I thought I’d share an email from a past coworker, who we’ll call Samantha, on her question about professional development at her current workplace.
“Lately my boss asked me which areas I would like to grow and develop in. He approached me twice already, but I didn’t say anything except ‘thank you’. I know my supervisor will transition to another role and may move her office on another floor. It might be a good chance for me to apply to her current role if it really does open up, but I’m not sure how to present my interests to my boss…. Could you help to advise me on this?”
Unfortunately for Samantha, her polite “thank you” must have come across as her shrugging off her manager and that she wasn’t interested in growing within the organization or department. Even with her manager asking a second time, Samantha still didn’t change her response.
Though I’m not her current manager, I know from my own experience I most likely will not offer future opportunities for development a third time. For me to consider training or development, I would need the person to take the initiative and approach me. And if they did, I’d like to know what changed and if they truly want to contribute to the company or just want the training to get a new job with a different company.
I’m a strong believer that growth and development of employees are good for the organization as well as the individual. Training, whether it is formal training in classes, hands-on training or creating opportunities to use new skills benefit the company. I’m sure Samantha’s manager was thinking the same.
So, how should Samantha have answered her boss’ question?
Had Samantha said “I’m interested in getting more into a leadership role. I’d like to develop my skills in …..”, it would have created a much different impression. It would demonstrate Samantha’s initiative, her desire to stay within the company and also awareness of her own potential and confidence. It would have also indicated that Samantha wants to be considered for future positions in the organization.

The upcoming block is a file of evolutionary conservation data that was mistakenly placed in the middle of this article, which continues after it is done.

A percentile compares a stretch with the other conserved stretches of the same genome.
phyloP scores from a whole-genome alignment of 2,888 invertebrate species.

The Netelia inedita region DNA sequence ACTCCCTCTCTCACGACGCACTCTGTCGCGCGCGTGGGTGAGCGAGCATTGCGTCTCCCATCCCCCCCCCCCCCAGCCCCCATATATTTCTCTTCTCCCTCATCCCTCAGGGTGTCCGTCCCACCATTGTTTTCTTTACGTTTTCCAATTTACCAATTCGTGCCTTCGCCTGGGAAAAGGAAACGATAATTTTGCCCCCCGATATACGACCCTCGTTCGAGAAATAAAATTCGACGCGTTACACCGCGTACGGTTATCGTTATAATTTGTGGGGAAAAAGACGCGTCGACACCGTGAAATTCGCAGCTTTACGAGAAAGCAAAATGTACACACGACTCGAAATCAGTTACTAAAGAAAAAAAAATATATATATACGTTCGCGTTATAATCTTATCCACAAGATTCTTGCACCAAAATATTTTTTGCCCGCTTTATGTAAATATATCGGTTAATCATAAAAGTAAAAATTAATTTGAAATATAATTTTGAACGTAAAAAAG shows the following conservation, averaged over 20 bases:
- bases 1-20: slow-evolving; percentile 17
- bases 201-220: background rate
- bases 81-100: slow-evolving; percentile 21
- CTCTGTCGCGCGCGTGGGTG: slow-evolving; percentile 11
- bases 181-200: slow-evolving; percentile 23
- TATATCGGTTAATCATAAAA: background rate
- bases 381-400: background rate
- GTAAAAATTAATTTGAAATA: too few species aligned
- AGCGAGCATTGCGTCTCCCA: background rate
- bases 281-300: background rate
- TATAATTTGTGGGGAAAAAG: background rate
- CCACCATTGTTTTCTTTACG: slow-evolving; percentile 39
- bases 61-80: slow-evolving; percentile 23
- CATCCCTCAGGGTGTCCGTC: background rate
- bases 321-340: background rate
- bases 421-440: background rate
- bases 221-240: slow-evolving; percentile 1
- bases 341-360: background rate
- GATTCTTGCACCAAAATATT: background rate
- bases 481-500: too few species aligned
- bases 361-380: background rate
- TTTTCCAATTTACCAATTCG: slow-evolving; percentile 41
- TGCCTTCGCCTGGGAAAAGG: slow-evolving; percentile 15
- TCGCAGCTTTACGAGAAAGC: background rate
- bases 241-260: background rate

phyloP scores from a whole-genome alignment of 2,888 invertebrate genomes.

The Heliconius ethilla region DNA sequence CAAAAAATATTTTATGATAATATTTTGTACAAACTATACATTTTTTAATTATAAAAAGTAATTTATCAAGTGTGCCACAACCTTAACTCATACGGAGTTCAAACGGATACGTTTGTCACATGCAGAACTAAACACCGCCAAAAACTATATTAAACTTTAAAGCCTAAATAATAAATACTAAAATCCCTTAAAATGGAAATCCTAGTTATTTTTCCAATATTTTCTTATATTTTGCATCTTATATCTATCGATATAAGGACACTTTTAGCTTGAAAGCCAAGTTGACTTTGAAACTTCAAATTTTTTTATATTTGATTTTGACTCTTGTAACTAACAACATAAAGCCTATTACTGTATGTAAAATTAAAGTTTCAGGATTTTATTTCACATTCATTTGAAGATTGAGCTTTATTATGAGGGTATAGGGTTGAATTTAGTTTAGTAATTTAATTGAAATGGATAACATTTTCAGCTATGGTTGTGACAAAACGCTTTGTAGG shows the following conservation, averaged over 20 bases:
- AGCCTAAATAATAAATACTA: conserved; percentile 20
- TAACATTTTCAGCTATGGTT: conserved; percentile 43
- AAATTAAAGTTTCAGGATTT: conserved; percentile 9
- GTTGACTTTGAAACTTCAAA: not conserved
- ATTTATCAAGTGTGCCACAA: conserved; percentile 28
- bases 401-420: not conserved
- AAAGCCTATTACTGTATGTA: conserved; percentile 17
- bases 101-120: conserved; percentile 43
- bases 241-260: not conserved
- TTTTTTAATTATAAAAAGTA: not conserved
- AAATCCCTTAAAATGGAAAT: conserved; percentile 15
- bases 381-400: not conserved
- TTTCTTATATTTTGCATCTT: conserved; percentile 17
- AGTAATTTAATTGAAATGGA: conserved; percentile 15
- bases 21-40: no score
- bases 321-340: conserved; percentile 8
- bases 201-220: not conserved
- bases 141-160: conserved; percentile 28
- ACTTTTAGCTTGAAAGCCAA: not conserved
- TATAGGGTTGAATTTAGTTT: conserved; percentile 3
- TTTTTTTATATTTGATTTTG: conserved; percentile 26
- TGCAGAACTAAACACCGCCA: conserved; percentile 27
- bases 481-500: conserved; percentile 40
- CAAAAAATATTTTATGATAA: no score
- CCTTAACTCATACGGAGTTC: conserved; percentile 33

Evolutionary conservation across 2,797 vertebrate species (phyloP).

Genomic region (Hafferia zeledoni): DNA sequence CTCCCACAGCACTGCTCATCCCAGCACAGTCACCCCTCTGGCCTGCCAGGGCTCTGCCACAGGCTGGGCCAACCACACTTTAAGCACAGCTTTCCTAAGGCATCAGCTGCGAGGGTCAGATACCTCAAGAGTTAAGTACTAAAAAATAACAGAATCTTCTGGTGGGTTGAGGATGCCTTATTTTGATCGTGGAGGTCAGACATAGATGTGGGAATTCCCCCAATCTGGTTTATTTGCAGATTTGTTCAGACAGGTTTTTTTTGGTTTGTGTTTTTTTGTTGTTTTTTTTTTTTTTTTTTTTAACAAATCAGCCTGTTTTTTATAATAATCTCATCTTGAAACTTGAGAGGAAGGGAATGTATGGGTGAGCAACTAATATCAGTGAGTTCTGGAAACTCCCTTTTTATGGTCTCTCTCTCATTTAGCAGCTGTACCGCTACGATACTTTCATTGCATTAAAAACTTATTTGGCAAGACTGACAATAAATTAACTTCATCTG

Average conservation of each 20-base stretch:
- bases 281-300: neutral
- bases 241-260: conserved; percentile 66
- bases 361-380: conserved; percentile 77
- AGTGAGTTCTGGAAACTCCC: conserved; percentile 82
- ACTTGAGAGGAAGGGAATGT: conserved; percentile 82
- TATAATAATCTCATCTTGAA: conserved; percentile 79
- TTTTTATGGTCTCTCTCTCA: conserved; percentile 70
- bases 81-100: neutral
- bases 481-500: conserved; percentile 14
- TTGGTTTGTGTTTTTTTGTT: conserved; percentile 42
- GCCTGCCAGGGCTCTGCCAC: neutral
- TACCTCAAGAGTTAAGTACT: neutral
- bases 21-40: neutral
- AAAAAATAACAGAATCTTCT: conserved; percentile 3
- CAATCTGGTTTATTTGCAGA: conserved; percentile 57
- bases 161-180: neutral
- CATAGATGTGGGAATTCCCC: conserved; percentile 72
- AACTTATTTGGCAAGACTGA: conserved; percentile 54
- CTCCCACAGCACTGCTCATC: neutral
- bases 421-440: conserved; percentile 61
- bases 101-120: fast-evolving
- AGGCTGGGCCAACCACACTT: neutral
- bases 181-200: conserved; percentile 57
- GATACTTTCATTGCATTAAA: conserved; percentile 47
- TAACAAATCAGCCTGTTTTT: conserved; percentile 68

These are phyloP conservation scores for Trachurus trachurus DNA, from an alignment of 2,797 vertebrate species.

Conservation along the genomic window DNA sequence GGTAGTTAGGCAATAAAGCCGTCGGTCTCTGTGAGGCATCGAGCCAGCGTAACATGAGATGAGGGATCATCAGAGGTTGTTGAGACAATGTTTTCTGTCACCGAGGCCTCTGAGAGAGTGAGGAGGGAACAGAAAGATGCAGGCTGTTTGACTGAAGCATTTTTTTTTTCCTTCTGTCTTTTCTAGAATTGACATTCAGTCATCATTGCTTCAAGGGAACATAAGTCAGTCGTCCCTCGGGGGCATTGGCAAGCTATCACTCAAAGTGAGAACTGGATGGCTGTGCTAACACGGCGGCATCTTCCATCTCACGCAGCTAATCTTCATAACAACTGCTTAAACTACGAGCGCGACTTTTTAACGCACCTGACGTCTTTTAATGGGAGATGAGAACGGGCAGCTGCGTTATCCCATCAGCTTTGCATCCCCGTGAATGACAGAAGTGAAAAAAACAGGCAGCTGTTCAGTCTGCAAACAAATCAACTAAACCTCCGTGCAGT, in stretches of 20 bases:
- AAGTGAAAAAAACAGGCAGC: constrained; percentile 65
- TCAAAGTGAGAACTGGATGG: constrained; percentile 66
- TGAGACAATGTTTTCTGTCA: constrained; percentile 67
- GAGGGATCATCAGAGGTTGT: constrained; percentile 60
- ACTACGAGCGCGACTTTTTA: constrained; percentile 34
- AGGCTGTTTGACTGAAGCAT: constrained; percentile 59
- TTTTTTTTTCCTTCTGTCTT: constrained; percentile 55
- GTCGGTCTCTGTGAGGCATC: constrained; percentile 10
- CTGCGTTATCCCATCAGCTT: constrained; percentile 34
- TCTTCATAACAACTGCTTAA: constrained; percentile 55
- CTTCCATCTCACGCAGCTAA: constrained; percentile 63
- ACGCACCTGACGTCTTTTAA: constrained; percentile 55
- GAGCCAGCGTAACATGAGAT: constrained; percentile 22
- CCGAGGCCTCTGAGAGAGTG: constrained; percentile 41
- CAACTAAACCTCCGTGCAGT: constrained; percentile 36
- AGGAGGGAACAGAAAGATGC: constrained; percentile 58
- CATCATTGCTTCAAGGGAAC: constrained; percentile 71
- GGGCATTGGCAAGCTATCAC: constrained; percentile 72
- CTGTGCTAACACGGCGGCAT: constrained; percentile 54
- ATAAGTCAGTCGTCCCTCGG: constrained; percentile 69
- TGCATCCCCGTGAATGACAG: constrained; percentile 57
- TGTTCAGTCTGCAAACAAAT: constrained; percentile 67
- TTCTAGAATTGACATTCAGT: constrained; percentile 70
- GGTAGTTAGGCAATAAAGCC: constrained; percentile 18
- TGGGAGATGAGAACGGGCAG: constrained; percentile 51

To do that, Samantha should know what she wants to develop. Based on Samantha’s email, I’m guessing she wants to move up within the organization. She should know the qualifications required for this job and know what skills she is missing. This will allow her to have a better discussion on areas of growth. She could also ask for feedback or suggestions on her current work performance and skills and how to develop them. This does not necessarily have to be a formal performance review but could be a simple discussion addressing the manager’s question.
Ok, now that Samantha has replied with only “Thank you”, what should she do now?
She should try to set up a meeting with her manager, telling him that she had time to seriously think about the question. Since Samantha missed the opportunity, Samantha should make sure she is well prepared since she is now requesting the meeting.
Samantha told me that she is going to think about the skills she would like to develop and will set up a meeting with her manager. Hopefully he will be open in giving her a third chance to share her ideas of her growth and development.
Have you had such opportunities by your manager or supervisors? How did you handle it? I’d love to hear your experience!
About the Author: Jennifer York is the manager of the Job Options BC program in Vancouver, Surrey and Port Coquitlam for ISSofBC. While working as an employment counsellor, she facilitated and coached immigrants, professionals and students in their job search, both in group and individualized sessions. Please click here for information on ISSofBC’s career services.